Developments In US Antitrust Litigation'2021 Year In Review

Published date31 January 2022
Subject Matternti-trust/Competition Law, Antitrust, EU Competition
Law FirmArnold & Porter
AuthorMr Daniel B. Asimow, C. Scott Lent, Sonia Kuester Pfaffenroth, Laura Shores, Matthew Tabas and Travis W. Clark


The pace of antitrust case filings showed little sign of slowing in 2021. According to Westlaw Analytics, 340 antitrust cases were filed in federal district courts in 2021. While this was roughly a 20% decline from 2020, when federal courts saw the most antitrust cases filed (426) in a given year since 2007, 2021 was still the third highest antitrust filing year during that fourteen-year span. And the Northern District of California continued to be the most active antitrust court with nearly 25% of all federal antitrust cases filed in 2021. The Northern District of California has been the most active antitrust court every year since 2009.


Tech Cases Highlight Potential Challenges in Pleading Relevant Markets & Market Power

Facebook. The FTC and several state attorneys general filed lawsuits against Facebook in December 2020, alleging unlawful maintenance of a monopoly, including through the acquisitions of Instagram and WhatsApp and the imposition of certain platform policies that allegedly prevented potential competitors from integrating with Facebook's functionality.1

In June 2021, a court in the District Court for the District of Columbia dismissed the states' case, ruling that the doctrine of laches, while it did not apply to federal agency plaintiffs, barred the states from challenging Facebook's acquisitions from 2012 and 2014. The court found that "the States' long delays were unreasonable and unjustified as a matter of law." 2 The states have appealed the dismissal, arguing that laches does not apply when a sovereign state pursues an action in the public interest.3

The same court dismissed the FTC's complaint without prejudice in June 2021, finding that the FTC had failed to sufficiently allege that Facebook had market power in the market for Personal Social Networking (PSN) services-which the complaint had defined as the market for "online services that enable and are used by people to maintain personal relationships and share experiences with friends family and other personal connections in a shared social space."4 Judge James E. Boasberg noted the burden of pleading market power in "an unusual, nonintuitive product market,"5 and criticized the FTC's reliance on conclusory allegations that Facebook has "somewhere over 60% share" of the PSN services market, "the confines of which are only somewhat fleshed out and the players within which remain almost entirely unspecified."6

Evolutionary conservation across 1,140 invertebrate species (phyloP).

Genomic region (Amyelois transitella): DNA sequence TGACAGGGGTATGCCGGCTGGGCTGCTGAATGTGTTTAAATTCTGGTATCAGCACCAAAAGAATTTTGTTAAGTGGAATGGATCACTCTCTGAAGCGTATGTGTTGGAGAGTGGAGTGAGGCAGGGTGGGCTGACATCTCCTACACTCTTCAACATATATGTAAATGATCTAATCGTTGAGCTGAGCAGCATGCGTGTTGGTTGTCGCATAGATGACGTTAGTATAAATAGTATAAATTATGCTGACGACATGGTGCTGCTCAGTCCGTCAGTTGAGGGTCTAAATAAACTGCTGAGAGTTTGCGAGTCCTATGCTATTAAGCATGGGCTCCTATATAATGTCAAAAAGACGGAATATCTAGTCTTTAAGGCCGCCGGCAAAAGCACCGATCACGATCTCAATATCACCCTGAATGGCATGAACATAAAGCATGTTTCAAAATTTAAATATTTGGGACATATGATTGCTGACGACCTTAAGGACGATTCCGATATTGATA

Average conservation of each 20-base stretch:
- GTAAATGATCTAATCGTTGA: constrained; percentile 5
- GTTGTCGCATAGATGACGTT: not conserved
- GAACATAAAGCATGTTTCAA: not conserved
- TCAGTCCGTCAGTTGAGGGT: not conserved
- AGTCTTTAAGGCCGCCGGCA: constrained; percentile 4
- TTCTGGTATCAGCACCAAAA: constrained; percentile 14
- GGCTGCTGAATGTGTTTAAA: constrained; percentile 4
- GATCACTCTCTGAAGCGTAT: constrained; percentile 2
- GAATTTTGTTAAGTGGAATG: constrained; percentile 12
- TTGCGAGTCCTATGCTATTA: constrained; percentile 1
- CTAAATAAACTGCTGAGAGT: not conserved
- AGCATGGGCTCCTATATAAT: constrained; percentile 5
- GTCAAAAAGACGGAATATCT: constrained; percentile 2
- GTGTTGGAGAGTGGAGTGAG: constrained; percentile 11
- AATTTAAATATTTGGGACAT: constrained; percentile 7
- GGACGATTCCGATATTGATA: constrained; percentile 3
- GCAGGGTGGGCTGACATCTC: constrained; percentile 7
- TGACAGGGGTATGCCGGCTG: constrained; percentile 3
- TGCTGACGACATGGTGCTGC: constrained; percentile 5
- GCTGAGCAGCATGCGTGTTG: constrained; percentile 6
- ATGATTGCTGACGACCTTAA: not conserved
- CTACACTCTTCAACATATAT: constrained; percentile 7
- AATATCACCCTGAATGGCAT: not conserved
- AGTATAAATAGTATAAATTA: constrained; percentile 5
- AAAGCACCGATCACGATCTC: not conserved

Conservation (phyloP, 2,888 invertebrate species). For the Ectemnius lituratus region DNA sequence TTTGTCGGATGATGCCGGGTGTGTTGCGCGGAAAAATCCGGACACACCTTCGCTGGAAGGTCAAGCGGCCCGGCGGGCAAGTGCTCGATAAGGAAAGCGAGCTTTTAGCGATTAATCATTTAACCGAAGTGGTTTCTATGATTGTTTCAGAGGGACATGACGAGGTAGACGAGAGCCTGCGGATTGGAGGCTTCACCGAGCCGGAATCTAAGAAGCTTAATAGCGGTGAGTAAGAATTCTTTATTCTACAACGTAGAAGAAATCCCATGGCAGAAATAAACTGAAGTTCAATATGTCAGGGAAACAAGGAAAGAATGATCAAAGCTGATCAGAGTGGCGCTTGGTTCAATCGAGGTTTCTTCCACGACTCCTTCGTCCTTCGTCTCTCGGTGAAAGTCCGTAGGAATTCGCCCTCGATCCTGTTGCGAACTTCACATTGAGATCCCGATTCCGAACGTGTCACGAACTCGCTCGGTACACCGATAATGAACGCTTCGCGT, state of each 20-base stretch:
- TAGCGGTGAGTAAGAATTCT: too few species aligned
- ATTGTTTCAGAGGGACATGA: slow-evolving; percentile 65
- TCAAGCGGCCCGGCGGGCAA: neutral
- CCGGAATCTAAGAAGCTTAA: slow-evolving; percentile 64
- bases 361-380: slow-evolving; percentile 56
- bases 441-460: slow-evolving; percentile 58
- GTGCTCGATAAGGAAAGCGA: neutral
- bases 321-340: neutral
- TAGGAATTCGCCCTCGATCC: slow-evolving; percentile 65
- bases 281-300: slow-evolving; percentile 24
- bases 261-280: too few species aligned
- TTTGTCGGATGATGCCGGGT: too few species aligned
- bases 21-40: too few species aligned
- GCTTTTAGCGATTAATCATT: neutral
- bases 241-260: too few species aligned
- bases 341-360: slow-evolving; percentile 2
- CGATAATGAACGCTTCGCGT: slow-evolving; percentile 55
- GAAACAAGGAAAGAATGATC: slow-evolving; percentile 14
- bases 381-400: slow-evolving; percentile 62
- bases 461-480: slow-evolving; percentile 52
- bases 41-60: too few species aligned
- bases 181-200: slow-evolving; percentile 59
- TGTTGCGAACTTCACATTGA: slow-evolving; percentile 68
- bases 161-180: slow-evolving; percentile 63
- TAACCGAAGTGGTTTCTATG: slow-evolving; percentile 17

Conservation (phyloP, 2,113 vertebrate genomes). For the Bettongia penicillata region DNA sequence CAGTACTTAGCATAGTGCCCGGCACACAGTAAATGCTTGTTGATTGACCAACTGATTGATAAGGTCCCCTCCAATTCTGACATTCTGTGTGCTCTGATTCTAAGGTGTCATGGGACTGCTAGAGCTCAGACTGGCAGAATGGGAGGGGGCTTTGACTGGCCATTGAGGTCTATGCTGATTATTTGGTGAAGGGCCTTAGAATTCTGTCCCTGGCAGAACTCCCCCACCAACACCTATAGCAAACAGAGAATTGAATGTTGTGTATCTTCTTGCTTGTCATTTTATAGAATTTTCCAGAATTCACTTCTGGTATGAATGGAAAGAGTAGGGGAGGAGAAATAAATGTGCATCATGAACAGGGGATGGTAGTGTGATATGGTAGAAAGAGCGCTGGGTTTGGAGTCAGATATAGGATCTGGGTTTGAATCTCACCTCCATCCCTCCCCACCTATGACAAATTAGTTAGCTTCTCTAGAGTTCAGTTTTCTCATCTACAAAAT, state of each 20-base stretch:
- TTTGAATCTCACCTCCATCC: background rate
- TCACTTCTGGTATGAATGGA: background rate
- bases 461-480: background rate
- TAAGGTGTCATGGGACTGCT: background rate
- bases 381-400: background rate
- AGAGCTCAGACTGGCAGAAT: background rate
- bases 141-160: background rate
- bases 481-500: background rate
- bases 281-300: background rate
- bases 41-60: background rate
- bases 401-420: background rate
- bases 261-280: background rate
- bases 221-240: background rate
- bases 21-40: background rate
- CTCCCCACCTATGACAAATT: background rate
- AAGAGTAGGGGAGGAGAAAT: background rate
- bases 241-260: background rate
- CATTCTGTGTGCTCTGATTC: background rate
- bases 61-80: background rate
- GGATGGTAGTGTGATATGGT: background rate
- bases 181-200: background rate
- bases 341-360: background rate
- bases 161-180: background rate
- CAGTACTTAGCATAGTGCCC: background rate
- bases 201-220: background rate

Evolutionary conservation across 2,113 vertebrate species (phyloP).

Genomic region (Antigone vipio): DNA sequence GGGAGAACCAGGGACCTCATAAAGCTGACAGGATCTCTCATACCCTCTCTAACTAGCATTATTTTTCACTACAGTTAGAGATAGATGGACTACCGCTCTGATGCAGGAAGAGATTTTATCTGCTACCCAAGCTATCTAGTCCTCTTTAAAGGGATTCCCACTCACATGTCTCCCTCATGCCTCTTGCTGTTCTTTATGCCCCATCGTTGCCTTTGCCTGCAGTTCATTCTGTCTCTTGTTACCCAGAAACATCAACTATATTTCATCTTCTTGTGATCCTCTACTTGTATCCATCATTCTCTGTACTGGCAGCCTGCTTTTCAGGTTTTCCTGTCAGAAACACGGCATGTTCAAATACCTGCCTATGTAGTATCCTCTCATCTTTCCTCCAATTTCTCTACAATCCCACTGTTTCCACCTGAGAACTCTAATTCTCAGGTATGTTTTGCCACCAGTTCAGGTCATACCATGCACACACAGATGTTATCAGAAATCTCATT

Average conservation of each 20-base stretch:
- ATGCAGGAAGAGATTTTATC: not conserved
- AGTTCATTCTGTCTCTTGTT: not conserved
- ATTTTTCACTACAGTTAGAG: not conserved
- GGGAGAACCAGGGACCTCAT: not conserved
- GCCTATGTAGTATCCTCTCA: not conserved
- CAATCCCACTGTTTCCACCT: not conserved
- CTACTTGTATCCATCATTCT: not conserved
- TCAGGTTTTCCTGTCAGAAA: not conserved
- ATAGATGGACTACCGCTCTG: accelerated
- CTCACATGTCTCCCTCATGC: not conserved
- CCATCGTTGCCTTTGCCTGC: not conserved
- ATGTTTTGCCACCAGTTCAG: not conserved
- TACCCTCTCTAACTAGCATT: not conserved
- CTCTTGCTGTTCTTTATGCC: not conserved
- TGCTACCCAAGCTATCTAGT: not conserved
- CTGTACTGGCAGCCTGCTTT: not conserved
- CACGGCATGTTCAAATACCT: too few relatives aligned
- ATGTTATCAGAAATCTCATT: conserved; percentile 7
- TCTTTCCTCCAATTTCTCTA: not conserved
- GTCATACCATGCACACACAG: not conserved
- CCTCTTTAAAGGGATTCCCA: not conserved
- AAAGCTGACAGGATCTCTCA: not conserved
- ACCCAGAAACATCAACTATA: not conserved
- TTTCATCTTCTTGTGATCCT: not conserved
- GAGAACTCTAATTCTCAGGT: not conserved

The court also analyzed the FTC's refusal to deal theory, concluding that Facebook's general policy of refusing to provide competitors access to its application programming interfaces (APIs) did not itself violate Section 2 of the Sherman Act. Even if specific instances of Facebook revoking a competitor's API permissions (after previously providing access) might violate Section 2, the FTC lacked statutory authority under Section 13(b) of the FTC Act to seek an injunction because it failed to allege that a Section 2 violation "is ongoing or about to occur"-as the last alleged instance of refusal occurred in 2013.7

The FTC amended its complaint in August 2021, and Facebook again moved to dismiss. On January 11, 2022, Judge Boasberg largely denied Facebook's motion to dismiss, finding that the FTC sufficiently alleged that Facebook maintained a monopoly in the PSN services market through its acquisitions of Instagram and WhatsApp. The court found that the FTC had "add[ed] substantial new allegations about the contours of Facebook's market share . . . includ[ing] allegations regarding Facebook's market share of daily average users (DAUs) and monthly average users (MAUs) of PSN services in the United States, as well as its share of users' average time spent on PSN services."8 Satisfied that "the FTC [did] its homework this time around" to support its market power allegations, the court continued its Section 2 analysis, concluding that the FTC "sufficiently alleged that Facebook acquired Instagram and WhatsApp in order to neutralize actual and likely future competitors."9 Importantly, the court held that the HSR review process provides no insulation from future challenges.10 However, the court narrowed the scope of the FTC's case, reaffirming its previous holding that the FTC lacked the statutory authority to seek an injunction addressing Facebook's platform-related conduct that last occurred in 2013. The court did not dismiss the FTC's claim, but noted it would be sliced out at summary judgment and that the FTC would not be permitted to seek discovery of Facebook's platform policies.